We were dismayed last week at the Government’s decision to go ahead with a 3,600 space lorry park in Stanford – on an area of countryside the size of Disneyland.
Even the House of Commons Transport Select Committee had said the need had not been sufficiently proven and neither had it been demonstrated that this was the right solution. Chairman of the select committee Louise Ellman called the decision to go ahead “disappointing”.
There is no doubt that a solution to the misery of Operation Stack is needed, but we, like the Transport Select Committee members, believe the reflex response of a single large lorry park to corral all the HGVs delayed in crossing the channel is not the right solution. We maintain that a better solution would be the active management of the HGVs that are caught up in delays.
Fleet management logistics, electronic communications and vehicle trackers are already in use, and it would be a simple step to require the drivers of HGVs to abide by the instructions of fleet managers who could direct them to dispersed holding areas along their route, calling them forward at a rate which would guarantee their unimpeded passage across the channel. It would have the benefit of not concentrating slow-moving and stationary HGVs in a single location, and would support the delivery of commercial truck stop spaces to help ease the burden of illegal ‘fly parking’ of HGVs on Kent’s roadsides and lay-bys. It would also require a smaller outlay than the £250 Million earmarked for this project, which works out at £70,000 per parking space.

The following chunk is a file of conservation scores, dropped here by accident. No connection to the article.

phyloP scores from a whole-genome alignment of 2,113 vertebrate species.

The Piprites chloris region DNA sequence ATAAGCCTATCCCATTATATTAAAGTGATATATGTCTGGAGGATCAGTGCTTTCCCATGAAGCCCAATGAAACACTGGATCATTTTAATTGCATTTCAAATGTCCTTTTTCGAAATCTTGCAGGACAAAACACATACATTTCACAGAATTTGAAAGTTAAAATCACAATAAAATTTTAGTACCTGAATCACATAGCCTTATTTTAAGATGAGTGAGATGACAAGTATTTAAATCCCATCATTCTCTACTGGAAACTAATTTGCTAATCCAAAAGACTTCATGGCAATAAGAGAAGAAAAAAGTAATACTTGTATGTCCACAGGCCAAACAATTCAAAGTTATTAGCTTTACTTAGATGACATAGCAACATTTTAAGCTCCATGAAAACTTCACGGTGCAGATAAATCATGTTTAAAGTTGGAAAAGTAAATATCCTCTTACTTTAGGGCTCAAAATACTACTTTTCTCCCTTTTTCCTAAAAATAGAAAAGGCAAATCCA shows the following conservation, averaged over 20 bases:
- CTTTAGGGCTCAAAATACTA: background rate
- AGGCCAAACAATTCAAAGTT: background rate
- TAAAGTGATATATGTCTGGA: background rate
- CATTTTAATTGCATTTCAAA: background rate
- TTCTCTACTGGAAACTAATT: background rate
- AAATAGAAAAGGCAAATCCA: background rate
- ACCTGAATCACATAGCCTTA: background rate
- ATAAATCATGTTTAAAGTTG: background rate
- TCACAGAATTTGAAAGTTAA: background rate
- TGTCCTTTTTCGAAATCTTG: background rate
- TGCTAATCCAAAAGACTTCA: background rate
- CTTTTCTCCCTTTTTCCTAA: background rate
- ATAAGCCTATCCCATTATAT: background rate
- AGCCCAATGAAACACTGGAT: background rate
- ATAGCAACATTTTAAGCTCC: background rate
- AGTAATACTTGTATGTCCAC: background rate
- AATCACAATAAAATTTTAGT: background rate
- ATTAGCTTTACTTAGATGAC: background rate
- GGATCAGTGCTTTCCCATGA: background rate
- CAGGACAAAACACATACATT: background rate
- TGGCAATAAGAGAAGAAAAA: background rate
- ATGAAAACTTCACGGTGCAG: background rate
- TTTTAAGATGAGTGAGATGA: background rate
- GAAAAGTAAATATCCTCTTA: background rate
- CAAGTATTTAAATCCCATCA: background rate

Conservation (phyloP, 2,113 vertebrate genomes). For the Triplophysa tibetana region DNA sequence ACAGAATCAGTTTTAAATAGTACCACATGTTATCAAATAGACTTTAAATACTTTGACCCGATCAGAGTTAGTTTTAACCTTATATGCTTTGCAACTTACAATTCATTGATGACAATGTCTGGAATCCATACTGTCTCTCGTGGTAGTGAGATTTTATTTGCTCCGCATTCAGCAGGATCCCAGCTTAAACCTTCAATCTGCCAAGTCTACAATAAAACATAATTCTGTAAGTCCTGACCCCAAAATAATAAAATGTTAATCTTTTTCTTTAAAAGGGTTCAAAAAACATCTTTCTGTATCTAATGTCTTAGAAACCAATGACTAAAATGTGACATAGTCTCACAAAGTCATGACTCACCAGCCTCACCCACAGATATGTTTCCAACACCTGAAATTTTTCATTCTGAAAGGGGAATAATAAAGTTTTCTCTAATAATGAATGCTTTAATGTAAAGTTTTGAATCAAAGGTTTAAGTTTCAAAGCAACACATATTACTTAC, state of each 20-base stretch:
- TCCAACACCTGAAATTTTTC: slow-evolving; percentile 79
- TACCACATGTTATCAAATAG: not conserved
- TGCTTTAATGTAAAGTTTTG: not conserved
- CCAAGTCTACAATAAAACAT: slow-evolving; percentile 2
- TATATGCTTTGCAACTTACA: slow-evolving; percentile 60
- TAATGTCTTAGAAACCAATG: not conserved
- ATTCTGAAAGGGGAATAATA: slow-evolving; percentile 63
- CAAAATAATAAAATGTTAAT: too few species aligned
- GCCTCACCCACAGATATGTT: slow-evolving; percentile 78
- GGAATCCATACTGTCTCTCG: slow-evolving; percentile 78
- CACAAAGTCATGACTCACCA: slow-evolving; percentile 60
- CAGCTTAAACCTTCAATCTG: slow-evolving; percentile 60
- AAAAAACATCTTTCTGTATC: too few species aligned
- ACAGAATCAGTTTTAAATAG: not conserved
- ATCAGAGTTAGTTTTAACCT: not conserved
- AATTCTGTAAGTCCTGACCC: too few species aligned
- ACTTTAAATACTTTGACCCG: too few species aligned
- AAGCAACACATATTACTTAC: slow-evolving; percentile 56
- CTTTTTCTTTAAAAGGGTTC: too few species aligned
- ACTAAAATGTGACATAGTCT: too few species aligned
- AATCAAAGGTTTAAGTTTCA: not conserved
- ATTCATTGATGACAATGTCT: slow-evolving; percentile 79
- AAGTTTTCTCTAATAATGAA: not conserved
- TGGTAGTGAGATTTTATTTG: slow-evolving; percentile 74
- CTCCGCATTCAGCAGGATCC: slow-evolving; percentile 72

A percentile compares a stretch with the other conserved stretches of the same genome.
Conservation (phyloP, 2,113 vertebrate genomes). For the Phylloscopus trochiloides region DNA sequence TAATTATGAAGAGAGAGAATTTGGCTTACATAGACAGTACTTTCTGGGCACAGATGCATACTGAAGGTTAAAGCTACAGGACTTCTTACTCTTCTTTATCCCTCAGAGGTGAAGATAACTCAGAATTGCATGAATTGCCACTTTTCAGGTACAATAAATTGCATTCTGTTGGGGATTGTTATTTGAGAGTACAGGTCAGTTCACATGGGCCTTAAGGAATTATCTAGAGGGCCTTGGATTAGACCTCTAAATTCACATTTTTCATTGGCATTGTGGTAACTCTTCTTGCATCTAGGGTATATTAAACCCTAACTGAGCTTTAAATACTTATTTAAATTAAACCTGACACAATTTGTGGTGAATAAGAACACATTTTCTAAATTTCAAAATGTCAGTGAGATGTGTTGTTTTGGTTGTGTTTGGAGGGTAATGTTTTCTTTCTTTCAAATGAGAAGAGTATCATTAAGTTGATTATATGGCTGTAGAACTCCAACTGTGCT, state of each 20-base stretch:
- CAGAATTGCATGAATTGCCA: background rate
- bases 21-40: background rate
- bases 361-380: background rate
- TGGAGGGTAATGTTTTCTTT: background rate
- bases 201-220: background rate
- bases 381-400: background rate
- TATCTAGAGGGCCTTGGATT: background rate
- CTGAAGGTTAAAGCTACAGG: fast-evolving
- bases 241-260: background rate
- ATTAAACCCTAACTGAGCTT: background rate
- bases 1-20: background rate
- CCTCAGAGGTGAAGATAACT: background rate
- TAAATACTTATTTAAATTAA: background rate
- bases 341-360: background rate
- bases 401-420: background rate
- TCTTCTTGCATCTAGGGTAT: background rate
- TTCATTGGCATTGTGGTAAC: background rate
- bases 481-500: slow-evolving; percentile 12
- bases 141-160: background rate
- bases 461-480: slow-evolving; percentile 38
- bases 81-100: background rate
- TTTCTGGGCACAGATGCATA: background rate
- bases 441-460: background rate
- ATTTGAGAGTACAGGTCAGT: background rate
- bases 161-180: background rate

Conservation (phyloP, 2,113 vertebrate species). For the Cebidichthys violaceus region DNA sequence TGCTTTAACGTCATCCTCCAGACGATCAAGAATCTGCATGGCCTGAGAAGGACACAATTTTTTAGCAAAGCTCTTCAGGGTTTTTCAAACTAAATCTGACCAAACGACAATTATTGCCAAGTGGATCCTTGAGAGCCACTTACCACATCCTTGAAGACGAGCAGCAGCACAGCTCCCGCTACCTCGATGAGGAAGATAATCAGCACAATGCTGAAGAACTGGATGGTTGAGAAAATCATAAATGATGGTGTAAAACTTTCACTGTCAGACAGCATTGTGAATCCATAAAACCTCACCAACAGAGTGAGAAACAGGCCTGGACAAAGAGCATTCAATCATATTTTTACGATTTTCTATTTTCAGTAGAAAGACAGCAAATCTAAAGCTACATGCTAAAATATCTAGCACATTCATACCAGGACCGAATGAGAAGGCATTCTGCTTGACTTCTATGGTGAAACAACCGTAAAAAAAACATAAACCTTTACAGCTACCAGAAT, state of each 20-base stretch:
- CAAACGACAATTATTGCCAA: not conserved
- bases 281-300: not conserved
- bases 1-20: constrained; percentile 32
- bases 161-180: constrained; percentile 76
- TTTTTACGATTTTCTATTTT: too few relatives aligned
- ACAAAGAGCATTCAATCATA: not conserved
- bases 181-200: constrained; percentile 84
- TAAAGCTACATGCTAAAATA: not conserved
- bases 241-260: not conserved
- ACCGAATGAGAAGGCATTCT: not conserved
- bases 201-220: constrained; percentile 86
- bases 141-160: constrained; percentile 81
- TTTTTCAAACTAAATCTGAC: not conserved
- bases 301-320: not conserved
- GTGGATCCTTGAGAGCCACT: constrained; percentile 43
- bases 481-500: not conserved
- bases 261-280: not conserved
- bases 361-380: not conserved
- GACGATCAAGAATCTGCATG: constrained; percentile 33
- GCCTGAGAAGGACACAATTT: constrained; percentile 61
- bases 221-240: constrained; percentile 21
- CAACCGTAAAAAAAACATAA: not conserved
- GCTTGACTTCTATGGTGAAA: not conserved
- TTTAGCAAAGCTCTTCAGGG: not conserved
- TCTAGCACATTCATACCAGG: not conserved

Governments, of course, have a duty to ensure that public money is spent effectively, and that investment will actually deliver the benefits it is supposed to. The proposals for this lorry park have been developed entirely in the absence of any exploration of less expensive and – importantly – less damaging alternatives. This is not a responsible use of public funds, nor a responsible thing to do to the people of Stanford.
If, as looks likely, the lorry park does go ahead regardless, we are calling on the Government to ensure it is classified as “temporary” – particularly as in planning terms it is being rushed through as an emergency measure.
Political situations and trends change – last year’s acute circumstances of strikes and blockades at Calais coupled with security infringements at the Channel Tunnel, could disappear if France changes its industrial relations and if there are changes in civil war situations and regimes in the rest of the world. We just do not know what the need or situation will be in ten or even five years’ time.
Up until last year it was usually only extreme weather that prompted the need for Operation Stack. We cannot predict future need which is why the lorry park must be treated as temporary. If it is proven years from now to be an empty white elephant that does not solve a problem, the countryside can be restored rather than developed further with housing or factories.
July 12th 2016